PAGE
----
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Anime / Betterman

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Ordinary High-School Student Keita Aono falls into the cockpit of a Humongous Mecha, co-piloted by his childhood friend, Hinoki Sai. After getting beaten up by a giant animatronic fish-man, our heroes are saved by a shapeshifting Bishounen called Betterman. Jungian symbolism, Fanservice, and Body Horror ensue. The anime consists of 26 episodes. It was aired in Japan on TV Tokyo from April 1, 1999 to September 30, 1999. The series made its North American debut on G4TV's (then Tech TV) Anime Unleashed block on December 30, 2002.

On par with Neon Genesis Evangelion as the darkest mecha anime of the 1990s. It shares a universe (courtesy of sharing a lot of production staff) with GaoGaiGar, despite the two being very, very different. In fact, it got a light novel crossover with GaoGaiGar that pits the two against each other, ''Hakaiou: GaoGaiGar vs. Betterman''.


Not to be confused with Pearl Jam's song, "Better Man."

Betterman provides examples of:

  • Action Survivor: Akamatsu Industries, mostly. Whereas everyone else is dropping like flies, Akamatsu employees (especially Li-chan and Yamajii) manage to stay alive.
  • Air-Vent Passageway: The heroes end up traveling in some very tight vents at one point. However, it's not because they're trying to hide, but the only thing that's keeping them safe is effective in enclosed spaces.
  • All There in the Manual: The "Mode Warp Files" on the DVD extras, plus the supplementary leaflets accompanying the DVD volumes. A defunct website once provided background info on the characters.
  • All Your Base Are Belong to Us: Akamatsu Industries gets attacked twice by their enemies. Fortunately it's after hours, and most of the employees have gone home.
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  • Almost Kiss: A total of three times between Keita and Hinoki. They never actually kiss for real, either. The closest they ever get turns out to be All Just a Dream.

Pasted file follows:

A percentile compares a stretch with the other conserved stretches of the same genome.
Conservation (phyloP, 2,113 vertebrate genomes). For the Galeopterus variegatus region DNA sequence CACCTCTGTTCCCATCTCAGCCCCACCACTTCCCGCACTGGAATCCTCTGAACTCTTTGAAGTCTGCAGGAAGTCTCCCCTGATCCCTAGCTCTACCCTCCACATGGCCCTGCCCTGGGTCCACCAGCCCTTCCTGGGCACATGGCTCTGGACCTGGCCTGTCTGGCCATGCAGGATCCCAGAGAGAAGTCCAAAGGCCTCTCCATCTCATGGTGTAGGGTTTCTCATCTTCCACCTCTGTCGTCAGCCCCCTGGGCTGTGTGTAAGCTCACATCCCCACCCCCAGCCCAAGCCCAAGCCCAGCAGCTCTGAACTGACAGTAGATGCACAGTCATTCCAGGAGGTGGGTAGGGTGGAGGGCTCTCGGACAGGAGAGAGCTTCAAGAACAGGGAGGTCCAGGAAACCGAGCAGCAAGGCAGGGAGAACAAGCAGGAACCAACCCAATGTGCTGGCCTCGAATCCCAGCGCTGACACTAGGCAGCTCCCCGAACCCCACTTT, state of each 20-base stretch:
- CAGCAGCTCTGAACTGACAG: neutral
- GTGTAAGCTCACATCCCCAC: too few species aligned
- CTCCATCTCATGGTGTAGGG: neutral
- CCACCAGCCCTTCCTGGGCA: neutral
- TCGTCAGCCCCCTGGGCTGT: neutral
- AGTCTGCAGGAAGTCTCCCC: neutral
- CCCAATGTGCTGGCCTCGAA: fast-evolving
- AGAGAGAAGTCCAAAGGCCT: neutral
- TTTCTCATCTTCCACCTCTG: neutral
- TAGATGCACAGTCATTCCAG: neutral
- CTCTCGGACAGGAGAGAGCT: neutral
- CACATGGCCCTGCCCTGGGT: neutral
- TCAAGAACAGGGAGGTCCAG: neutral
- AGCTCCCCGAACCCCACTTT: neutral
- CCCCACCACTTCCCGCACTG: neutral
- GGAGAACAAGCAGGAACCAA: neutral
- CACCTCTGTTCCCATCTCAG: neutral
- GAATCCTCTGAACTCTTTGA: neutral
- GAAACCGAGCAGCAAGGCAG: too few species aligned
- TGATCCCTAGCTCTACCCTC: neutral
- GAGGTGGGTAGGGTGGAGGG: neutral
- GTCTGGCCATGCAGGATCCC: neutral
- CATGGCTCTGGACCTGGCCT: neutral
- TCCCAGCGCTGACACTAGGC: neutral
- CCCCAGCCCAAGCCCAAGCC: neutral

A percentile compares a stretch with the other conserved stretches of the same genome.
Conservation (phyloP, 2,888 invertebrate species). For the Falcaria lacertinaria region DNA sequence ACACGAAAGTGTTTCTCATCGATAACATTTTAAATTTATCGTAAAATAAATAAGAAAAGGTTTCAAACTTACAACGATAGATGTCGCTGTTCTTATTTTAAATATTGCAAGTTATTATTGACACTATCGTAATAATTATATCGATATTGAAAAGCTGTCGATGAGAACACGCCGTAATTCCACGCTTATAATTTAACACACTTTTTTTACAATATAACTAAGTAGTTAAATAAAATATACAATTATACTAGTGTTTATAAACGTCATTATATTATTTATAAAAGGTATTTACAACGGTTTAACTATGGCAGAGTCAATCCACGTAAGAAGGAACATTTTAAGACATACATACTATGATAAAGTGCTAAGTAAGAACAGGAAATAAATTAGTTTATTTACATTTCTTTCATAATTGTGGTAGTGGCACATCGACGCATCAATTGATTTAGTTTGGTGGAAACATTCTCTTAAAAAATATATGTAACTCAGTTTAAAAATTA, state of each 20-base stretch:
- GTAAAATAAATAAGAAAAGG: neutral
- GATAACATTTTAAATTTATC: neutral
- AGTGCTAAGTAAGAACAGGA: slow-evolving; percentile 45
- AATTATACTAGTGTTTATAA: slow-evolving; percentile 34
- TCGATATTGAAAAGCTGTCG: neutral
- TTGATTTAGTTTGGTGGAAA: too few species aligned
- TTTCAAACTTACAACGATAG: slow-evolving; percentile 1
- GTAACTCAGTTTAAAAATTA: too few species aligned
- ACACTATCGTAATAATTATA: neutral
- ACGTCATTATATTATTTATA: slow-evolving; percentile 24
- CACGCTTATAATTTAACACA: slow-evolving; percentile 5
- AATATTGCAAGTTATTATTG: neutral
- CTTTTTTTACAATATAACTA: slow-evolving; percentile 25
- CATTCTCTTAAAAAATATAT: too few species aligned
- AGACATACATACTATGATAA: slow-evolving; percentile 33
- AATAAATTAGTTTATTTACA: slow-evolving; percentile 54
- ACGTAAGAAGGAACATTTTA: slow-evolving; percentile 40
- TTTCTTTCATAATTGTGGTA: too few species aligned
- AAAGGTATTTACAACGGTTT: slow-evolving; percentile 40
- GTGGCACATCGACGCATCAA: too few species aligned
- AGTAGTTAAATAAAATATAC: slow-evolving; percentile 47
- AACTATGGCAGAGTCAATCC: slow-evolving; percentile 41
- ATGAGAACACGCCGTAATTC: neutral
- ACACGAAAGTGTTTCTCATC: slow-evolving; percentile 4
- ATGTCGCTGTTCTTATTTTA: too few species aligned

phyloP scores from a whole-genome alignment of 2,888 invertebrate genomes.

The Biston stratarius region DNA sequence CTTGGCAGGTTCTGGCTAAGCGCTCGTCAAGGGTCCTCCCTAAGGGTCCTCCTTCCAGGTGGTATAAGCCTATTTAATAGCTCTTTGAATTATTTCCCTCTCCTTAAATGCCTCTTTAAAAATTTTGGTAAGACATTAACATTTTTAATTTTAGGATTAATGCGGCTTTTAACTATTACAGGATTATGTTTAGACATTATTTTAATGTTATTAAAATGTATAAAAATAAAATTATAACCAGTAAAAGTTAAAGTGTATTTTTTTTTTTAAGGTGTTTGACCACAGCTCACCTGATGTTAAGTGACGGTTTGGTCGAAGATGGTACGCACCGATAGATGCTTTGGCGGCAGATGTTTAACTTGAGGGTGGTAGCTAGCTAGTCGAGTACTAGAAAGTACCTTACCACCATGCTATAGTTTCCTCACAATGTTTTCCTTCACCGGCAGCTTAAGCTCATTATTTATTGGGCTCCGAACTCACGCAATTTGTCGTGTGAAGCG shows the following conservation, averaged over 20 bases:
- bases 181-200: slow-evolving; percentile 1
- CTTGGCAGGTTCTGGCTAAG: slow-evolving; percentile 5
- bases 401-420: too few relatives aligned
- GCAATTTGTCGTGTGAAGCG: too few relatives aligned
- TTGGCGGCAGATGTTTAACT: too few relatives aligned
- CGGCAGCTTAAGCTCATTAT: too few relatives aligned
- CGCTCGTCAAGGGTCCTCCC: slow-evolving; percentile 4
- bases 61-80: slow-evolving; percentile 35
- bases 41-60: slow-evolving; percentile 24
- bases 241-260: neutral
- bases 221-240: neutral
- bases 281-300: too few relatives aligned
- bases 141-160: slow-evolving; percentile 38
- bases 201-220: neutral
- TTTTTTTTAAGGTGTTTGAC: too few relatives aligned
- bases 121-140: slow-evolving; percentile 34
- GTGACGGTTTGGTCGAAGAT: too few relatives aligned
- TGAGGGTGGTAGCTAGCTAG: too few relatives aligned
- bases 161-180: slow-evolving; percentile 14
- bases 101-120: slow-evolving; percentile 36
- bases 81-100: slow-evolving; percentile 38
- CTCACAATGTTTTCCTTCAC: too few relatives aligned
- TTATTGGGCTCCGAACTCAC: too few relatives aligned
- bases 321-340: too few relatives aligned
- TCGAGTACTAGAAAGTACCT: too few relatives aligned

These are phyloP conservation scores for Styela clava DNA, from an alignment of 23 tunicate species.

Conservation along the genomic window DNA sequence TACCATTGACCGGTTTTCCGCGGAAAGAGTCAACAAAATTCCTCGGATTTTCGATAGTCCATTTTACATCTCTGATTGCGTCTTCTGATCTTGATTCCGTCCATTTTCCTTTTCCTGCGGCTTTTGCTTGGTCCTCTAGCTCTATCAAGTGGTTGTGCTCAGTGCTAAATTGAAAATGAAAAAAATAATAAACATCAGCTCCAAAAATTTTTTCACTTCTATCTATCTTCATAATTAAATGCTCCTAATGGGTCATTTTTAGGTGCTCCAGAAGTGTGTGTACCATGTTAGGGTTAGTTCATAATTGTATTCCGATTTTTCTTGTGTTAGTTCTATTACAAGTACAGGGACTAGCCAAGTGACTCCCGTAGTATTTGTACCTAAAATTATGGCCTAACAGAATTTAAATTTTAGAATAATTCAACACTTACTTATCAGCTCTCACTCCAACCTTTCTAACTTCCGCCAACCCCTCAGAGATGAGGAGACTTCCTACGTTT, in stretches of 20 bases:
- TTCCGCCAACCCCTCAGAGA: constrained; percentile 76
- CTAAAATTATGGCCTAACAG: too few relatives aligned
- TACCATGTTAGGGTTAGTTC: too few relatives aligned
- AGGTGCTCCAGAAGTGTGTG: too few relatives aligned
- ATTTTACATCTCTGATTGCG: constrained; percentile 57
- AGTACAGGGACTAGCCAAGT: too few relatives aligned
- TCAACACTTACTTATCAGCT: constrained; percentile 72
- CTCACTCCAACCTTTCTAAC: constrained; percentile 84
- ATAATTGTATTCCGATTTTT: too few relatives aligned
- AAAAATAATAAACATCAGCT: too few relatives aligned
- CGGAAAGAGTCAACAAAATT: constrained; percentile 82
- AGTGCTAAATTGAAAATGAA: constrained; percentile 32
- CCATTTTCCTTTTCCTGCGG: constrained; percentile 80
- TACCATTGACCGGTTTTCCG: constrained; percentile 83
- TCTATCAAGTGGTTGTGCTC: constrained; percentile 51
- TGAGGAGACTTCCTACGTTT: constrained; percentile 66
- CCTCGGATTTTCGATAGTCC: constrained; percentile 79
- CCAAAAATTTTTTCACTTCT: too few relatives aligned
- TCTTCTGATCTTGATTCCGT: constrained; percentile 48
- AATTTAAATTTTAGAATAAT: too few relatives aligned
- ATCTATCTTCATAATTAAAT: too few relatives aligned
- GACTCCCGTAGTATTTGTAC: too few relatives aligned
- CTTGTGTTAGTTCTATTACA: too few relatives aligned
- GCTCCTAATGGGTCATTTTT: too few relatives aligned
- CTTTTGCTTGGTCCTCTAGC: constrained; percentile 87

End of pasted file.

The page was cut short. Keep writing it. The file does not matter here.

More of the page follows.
• Amusement Park of Doom: Bottom World, after its employees go insane and reprogram the attractions to be hostile.
  • Applied Phlebotinum: The Linker Gel, which allows operators to pilot the Neuronoids with their thoughts.
  • Artistic Title: The opening consists of Live-action footage of a coral reef, with images of the characters superimposed.
  • Assimilation Plot: Kankel.
  • Attack of the Killer Whatever: The series loves these. Crash test dummies, worms, insects, animatronic fish people, and much more.
  • Awesome, but Impractical: Neuronoids are useful in fighting monsters, getting data, and protecting people from harm. But they're extremely convoluted (requiring two Dual-kind operators, flipping over to change modes, needing to recharge its gel, etc.) for conventional use.
  • Awesomeness by Analysis: Both the Betterman and the Neuronoid analyze their enemies to customize their attacks to match.
  • Battle Couple: This occurs when the Dual Kinds couples are piloting their Neuronoids. (Kaede and Shou, Hinoki and Keita.)
    • Kaede and Shou become this literally after tying the knot near the end of the series.
  • Bittersweet Ending: A good chunk of the main cast is dead, as is Yakusugi and most of the Bettermen. However, they managed to succeed in saving humanity, and Kaede's and Shou's preborn child is saved by Chandi.
  • Black Box: According to the "Mode Warp Files", there are mysterious "Black Boxes" that act as computers for the mechs. The company is reluctant to discuss what's in the boxes. It turns out that they contain brains.
  • Body Horror: Naturally for a bio-horror anime.
  • Brainwashed and Crazy: Anyone infected by Algernon including most of the antagonists.
  • Bug War: Professor Umezaki has a legion of insects and other horrors at his control, which he uses to carry out his schemes. Our heroes end up fighting them.